ILs at an electrified interface have been shown to exhibit capacitive hysteresis depending on the applied potential scan direction (e.g. cathodic or anodic), the extent of which depends on electrode surface material and the measurement technique employed.1-3 Recent work in our group examined several aprotic and protic ILs on metallic, carbon, and semiconducting electrodes demonstrating that capacitive hysteresis is not necessarily a uniform feature of the IL electrified interface. Our studies use large amplitude Fourier transformed alternating current (FT-AC) voltammetry, which demonstrates little (<10 %) hysteresis in the resulting capacitance vs. potential curve respective to the electrochemical potential scan direction. This highlights the benefits of utilizing large amplitude FT-AC voltammetry to probe capacitive currents in ILs.
Additional work employs vibrational spectroscopy to study the evolution of the IL EDL under an applied potential. This data provides a vantage point to discuss capacitive hysteresis and how it could relate to molecular (re)orientation in ILs. Our preliminary data show that the IL vibrational profile shows small changes when responding to a potential step of 2 V within the EDL potential window. However, the vibrational profile exhibits noticeable hysteresis in IR peak intensities when undergoing positive- and negative-going applied potential scan directions further demonstrating the slow response times in ILs.
It has been suggested that slow (re)orientation of ILs within the EDL could be the mechanism behind the observed hysteresis and that these processes are likely a common feature of the IL – electrode interface.4-5 Depending on the electrochemical technique employed the effective ‘scan rate’ can vary from less than one minute (e.g. FT-AC voltammetry) to several hours (e.g. EIS) when acquiring capacitance data over a range of potentials. Our work using broadband EIS to study the 1-ethyl-3-methylimidazolium tris(pentafluoroethyl)-trifluorophosphate – polycrystalline gold interface demonstrates over a 2 V window that capacitive hysteresis is absent based on several potential scan directions employed compared to Au(111) which exhibits this phenomenon.1 Further this work spanning from 1 MHz to 0.01 Hz suggests the slow process (visible in the complex capacitance plane plot as an arc in the low frequency region) is also absent on the polycrystalline gold electrode compared to the Au(111) single-crystal surface.1 Our work with large amplitude FT-AC voltammetry suggests three possible scenarios to explain contradictions with previous reports: (1) large amplitude FT-AC voltammetry scans the potential window cycle fast enough (~100 mV s-1) relative to slow movement of IL EDL ions to not capture any hysteresis processes, (2) the large perturbation amplitude employed overcomes the energetic barrier for interfacial IL ion movement to exhibit hysteresis processes or (3) capacitive hysteresis and slow (re)orientation are not necessarily common features of the IL – electrode interface.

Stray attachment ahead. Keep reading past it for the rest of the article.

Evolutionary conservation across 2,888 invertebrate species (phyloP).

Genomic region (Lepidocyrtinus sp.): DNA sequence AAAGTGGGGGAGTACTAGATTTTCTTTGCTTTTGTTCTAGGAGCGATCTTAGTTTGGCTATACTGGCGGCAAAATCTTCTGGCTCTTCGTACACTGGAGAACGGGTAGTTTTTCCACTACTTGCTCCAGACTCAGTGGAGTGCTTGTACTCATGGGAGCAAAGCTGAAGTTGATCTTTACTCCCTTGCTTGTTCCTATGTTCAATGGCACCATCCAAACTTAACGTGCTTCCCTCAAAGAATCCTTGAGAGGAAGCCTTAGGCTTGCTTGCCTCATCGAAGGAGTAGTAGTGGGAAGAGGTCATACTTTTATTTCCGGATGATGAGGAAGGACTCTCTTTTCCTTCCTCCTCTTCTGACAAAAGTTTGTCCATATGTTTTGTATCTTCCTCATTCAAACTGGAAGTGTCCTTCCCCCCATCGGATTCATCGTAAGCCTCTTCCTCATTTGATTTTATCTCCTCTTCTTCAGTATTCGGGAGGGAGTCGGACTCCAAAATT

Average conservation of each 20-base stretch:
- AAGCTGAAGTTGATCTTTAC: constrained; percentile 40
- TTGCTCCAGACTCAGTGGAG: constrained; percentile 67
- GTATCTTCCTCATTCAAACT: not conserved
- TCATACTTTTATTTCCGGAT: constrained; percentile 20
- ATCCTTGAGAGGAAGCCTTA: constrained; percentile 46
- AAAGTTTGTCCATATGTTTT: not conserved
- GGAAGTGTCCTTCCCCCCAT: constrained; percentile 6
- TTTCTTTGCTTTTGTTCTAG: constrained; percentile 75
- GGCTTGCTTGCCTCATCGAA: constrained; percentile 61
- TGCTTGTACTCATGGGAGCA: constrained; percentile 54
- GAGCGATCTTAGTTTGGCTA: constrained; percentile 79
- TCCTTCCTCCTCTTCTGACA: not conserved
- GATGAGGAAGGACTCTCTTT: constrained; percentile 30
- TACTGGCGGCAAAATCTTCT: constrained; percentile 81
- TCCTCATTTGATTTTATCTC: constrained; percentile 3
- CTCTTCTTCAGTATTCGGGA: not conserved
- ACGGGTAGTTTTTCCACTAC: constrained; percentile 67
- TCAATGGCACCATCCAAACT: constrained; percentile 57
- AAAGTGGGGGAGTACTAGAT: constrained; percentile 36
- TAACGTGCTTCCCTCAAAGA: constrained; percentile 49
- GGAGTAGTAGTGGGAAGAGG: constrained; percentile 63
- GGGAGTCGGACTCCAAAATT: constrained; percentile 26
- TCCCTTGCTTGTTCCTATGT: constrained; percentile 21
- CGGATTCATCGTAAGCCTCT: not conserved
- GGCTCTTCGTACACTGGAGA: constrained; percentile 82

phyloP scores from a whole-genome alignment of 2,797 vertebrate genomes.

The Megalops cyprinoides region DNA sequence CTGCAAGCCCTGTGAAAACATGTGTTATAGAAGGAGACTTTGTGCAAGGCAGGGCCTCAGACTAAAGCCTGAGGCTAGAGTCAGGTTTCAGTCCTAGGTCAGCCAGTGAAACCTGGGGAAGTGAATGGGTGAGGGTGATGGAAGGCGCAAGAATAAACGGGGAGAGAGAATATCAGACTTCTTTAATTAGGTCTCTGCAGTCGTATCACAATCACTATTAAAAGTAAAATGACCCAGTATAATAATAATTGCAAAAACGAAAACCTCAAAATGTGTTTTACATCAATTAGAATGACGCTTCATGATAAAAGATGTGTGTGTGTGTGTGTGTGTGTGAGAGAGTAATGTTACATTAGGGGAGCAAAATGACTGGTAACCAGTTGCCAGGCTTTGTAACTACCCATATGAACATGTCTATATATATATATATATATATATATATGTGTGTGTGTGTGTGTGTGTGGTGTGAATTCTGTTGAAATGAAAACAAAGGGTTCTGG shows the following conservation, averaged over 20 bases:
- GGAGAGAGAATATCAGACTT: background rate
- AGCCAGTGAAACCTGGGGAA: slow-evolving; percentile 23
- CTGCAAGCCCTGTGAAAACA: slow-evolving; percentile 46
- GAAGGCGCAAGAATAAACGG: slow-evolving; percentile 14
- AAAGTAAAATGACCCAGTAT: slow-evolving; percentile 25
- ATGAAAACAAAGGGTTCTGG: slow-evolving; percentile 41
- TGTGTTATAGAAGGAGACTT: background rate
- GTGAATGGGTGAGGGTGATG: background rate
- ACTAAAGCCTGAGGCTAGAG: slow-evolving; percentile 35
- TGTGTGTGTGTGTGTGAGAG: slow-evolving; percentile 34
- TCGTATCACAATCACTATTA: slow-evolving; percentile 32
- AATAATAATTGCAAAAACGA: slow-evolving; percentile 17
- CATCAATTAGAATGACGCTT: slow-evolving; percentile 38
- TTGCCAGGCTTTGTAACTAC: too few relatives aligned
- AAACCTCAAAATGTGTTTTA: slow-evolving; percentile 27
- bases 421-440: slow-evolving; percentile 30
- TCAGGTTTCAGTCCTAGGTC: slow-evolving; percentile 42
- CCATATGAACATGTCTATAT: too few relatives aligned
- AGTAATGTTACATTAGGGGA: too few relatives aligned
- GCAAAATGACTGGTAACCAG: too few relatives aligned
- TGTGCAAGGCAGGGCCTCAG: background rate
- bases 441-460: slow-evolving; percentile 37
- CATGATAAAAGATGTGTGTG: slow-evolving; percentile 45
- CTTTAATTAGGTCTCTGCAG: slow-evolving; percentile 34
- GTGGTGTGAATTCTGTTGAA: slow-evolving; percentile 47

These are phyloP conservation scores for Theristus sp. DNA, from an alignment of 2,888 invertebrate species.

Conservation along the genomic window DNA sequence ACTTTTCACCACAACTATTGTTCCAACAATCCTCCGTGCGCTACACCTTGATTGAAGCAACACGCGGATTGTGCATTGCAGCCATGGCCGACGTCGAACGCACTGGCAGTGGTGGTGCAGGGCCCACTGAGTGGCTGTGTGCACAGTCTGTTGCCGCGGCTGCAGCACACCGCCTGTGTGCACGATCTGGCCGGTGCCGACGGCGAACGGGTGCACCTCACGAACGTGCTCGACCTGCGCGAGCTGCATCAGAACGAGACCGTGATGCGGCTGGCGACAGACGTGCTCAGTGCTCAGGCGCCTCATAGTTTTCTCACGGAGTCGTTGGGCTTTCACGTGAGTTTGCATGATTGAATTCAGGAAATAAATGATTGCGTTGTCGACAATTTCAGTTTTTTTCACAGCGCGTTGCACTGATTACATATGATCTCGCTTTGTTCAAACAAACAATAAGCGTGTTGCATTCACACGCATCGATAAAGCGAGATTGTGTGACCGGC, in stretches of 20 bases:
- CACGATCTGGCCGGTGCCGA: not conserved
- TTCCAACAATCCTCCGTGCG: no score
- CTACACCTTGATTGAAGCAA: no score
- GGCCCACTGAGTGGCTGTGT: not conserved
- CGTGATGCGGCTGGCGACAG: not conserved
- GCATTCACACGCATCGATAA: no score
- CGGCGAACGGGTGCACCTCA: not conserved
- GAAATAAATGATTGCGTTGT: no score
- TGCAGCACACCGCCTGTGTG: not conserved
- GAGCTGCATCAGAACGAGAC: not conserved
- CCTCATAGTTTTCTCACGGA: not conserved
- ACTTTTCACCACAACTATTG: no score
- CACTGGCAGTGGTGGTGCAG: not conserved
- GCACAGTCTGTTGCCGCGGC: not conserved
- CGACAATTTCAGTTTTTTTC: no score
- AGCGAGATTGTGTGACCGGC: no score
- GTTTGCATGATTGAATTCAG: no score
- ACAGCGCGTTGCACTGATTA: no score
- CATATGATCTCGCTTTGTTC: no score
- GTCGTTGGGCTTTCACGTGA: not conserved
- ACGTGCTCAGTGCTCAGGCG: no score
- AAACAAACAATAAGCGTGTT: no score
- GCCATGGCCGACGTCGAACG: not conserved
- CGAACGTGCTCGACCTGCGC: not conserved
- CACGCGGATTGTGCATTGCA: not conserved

Capacitance curvature in published scientific literature show a wide range of results, even for similar electrochemical systems. Additionally, it has proved challenging to unite theoretical predictions with experimental observations for IL capacitance responses. ILs are concentrated in the sense that they contain no molecular solvent and one viewpoint is they are composed entirely of dissociated ions. However, recent reports challenge this view to suggest they are not well dissociated and behave as dilute electrolytes. Our work examining the 1-butyl-3-methylimidazolum tetrafluoroborate – polycrystalline gold interface corroborates the latter viewpoint. Furthermore, our studies of the IL – semiconductor electrode interface demonstrate a capacitance response analogous to dilute aqueous electrolytes at a semiconductor electrode. Specifically, we report relatively featureless, ‘rising’ capacitance curvature that shows minimal dependence on the nature of the IL (i.e. protic vs. aprotic). Capacitance-potential curvature suggests at the ensemble behavior of the EDL but coupling potential control with spectroscopy can provide a powerful method of probing interfacial chemistry.
It is anticipated that this presentation will bring to light some basic questions of IL behavior at an electrified interface.
- Druschler et al. J. Phys. Chem. C (2011) 115, 6802
- Alam et al. J. Phys. Chem. C (2011) 115, 19797
- Gore et al. Electrochem. Commun. (2010) 12, 1340
- Uysal et al. J. Phys. Chem. C (2014) 118, 569
- Yasui et al. Electrochem. Commun. (2010) 12, 1479